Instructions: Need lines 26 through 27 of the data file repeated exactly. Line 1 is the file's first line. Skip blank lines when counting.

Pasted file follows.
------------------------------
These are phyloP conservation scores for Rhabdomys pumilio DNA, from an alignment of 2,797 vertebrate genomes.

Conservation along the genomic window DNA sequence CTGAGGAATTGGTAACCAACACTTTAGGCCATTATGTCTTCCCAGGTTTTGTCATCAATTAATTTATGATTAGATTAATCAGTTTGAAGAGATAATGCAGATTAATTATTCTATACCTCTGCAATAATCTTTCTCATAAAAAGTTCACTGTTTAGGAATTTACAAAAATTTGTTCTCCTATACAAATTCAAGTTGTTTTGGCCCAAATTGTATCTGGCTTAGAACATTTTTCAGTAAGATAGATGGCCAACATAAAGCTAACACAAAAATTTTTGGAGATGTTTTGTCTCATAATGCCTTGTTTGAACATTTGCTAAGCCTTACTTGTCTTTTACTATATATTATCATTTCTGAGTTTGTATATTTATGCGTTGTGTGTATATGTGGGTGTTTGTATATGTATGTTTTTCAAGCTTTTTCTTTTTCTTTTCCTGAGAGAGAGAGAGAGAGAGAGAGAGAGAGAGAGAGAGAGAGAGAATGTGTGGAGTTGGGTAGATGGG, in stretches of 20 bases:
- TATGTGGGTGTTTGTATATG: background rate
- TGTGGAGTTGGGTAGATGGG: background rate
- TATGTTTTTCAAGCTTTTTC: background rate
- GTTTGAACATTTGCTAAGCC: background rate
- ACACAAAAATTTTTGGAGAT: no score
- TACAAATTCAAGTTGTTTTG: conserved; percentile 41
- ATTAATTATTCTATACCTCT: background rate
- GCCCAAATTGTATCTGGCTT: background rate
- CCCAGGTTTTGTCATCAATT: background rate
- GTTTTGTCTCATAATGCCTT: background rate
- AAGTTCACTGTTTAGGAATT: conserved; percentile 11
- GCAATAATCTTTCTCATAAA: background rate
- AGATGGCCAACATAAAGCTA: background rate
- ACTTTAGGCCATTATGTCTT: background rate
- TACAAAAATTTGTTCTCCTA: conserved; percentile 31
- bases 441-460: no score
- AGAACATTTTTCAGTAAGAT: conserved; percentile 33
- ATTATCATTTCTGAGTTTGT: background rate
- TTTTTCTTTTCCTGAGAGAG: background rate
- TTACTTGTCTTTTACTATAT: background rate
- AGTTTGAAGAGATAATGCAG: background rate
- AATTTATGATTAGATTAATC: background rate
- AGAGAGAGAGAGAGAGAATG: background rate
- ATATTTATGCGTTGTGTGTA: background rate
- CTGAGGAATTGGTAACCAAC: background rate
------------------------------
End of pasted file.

- ATATTTATGCGTTGTGTGTA: background rate
- CTGAGGAATTGGTAACCAAC: background rate